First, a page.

Rodenticides: Poison meant to kill rats and mice hoping to winter in your home can also kill your pet.  They cause severe bleeding, kidney failure, and death. There are no safe rodenticides. Whether out of hunger, boredom, or curiosity, pets will consume these products. If rodenticides are used in your home, put them in places inaccessible to pets and children. Keep a record of the product used and in case of accidental poisoning, contact your veterinarian immediately.

Chocolate: Chocolate is a favorite people-treat at Halloween, Thanksgiving, and Christmas but it is toxic to dogs and cats. The initial signs of chocolate poisoning are those of stomach upset, vomiting, and diarrhea. If sufficient chocolate is consumed, an animal will become restless and uncoordinated and will suffer heart failure and/or respiratory failure. As little as one ounce of baking chocolate or eight ounces of milk chocolate can kill a 10-pound dog. Like other poisonings, chocolate poisoning requires emergency medical treatment.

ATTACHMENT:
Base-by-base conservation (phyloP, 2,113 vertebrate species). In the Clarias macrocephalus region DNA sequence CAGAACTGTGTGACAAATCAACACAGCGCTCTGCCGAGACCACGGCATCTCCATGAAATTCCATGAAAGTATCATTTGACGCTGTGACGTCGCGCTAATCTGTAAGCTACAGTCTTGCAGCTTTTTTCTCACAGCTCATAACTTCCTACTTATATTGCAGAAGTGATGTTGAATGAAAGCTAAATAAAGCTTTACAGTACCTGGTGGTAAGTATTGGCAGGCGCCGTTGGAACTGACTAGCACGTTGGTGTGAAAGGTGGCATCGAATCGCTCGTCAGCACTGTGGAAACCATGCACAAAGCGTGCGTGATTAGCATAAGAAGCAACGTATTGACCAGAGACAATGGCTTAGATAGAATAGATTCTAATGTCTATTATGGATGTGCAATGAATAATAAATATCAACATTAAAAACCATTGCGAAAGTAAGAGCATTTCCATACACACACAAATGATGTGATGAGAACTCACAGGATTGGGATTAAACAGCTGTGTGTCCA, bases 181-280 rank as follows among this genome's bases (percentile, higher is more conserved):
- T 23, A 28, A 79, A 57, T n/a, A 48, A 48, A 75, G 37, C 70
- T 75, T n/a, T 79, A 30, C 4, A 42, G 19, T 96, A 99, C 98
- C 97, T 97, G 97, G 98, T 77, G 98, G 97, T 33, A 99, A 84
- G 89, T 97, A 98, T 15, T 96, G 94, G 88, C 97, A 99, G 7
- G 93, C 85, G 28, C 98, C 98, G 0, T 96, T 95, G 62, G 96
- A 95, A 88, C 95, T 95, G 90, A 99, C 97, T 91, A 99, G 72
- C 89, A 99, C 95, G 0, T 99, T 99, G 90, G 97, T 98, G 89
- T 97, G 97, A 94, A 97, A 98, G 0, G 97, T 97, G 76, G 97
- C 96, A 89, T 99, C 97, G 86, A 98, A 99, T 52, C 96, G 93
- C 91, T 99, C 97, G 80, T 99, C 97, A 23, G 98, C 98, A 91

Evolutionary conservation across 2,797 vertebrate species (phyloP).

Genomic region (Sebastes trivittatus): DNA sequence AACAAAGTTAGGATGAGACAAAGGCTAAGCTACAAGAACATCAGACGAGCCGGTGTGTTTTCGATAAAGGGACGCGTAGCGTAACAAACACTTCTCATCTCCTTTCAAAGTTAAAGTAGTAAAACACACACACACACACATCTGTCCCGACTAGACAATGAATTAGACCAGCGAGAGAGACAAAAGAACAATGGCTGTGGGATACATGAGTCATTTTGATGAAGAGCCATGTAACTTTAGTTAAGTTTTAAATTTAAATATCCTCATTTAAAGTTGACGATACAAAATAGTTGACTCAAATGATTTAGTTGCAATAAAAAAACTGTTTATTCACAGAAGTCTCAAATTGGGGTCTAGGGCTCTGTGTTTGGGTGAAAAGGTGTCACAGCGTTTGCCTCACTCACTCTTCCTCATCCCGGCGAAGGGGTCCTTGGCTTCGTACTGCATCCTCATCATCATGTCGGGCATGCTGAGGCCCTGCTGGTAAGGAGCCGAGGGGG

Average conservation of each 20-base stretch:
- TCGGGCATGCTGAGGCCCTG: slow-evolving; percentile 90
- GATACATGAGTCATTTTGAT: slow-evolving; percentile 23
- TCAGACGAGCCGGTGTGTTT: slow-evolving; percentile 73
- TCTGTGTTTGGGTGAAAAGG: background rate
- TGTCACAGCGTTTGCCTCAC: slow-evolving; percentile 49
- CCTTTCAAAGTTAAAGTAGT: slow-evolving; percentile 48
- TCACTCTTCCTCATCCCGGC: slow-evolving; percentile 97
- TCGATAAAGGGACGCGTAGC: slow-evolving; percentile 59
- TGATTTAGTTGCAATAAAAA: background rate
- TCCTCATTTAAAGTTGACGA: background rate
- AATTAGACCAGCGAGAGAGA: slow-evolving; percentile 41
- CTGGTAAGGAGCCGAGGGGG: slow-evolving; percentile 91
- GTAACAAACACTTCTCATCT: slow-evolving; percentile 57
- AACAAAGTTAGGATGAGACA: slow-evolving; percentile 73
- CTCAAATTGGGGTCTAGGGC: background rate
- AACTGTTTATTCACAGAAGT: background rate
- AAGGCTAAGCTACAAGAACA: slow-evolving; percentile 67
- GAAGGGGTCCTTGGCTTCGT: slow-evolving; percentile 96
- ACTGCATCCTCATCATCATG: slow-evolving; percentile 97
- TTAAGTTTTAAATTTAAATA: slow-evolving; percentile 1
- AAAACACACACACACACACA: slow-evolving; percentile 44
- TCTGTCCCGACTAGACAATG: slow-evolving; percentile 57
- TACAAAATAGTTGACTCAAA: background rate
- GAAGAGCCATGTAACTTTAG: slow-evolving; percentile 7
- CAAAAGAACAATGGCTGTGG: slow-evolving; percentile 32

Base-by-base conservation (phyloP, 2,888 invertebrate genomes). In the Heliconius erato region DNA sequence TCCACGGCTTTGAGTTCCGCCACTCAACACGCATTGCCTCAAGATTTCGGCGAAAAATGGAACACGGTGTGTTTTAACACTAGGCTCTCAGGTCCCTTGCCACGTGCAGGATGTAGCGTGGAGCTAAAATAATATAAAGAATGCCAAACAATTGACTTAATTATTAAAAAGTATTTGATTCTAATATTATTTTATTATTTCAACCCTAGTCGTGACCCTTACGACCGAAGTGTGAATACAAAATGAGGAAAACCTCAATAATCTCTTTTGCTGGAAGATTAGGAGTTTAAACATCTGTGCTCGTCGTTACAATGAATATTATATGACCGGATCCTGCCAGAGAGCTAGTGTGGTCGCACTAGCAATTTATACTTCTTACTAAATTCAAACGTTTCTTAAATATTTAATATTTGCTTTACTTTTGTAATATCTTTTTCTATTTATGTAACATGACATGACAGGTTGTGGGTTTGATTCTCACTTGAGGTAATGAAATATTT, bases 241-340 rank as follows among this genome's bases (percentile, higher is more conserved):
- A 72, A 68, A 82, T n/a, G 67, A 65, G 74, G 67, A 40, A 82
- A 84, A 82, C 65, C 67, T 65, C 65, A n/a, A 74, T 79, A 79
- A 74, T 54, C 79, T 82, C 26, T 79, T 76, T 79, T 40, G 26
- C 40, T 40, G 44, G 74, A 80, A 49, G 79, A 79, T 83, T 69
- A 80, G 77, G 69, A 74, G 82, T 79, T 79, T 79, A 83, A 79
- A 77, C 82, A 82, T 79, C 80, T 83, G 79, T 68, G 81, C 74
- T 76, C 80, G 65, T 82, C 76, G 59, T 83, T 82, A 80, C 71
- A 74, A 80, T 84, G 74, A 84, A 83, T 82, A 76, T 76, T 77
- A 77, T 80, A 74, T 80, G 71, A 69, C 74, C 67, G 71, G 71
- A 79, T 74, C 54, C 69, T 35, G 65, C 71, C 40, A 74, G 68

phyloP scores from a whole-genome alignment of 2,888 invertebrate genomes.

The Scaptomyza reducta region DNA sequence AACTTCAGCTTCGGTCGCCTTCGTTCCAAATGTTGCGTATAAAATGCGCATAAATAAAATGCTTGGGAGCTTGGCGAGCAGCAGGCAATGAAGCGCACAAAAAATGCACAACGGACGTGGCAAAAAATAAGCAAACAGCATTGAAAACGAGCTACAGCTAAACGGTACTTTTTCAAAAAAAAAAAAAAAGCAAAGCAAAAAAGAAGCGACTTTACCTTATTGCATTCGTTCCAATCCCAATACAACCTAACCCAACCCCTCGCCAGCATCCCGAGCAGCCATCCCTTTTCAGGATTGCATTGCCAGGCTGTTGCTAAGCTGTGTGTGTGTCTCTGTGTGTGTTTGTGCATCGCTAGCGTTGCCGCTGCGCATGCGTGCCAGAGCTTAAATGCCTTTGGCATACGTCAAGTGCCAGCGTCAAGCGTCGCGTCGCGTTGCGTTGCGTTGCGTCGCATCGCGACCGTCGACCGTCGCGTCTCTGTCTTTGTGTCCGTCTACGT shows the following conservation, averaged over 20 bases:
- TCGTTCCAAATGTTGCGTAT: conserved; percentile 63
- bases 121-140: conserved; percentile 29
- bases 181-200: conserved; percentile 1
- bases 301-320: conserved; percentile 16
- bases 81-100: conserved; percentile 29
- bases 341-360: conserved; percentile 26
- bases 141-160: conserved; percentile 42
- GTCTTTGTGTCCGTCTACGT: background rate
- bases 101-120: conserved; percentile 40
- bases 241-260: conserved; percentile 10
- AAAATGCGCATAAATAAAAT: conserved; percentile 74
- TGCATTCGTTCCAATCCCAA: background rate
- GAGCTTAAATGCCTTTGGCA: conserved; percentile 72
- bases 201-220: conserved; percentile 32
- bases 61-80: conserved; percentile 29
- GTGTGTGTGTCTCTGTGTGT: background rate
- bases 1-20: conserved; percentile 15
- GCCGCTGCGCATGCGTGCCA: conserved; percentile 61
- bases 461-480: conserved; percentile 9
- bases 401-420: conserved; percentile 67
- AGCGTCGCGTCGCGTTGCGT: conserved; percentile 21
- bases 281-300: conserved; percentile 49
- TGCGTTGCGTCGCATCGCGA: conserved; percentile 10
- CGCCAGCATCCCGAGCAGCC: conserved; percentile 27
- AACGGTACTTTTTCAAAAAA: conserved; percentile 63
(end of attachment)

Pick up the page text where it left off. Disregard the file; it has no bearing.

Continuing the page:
Thanksgiving dinner: Rich foods can cause sudden pancreatitis or bloat. Keep holiday meals, leftovers, and table scraps out of reach of your pet. Bones from turkey can also get stuck in the digestive track, or worse pierce a section of the bowel.  If your pet insists on participating in the feast, cooked vegetables (without the butter and salt) or commercial dog treats are safe in small amounts.

Cold weather: Indoor pets not acclimated to winter temperatures should not be left outside in cold weather for long periods. Ice or salt can cause severe irritation when caught between your pet’s toes.

For more information on the care of pets, contact your local veterinarian.

A Holistic Approach to Pet Care

Many people have heard about acupuncture, but few think of it as an option for treating their pets. Acupuncture has been used for many years to help treat both humans and pets in some ways that modern western medicine may not.  At times, the combination of eastern and western medicine is used to provide a well- rounded care plan that treats pet conditions from different angles. Dr. Pattie is a Certified Veterinary Acupuncturist (CVA) and works with clients and patients to come up with the best treatment plan for each individual case.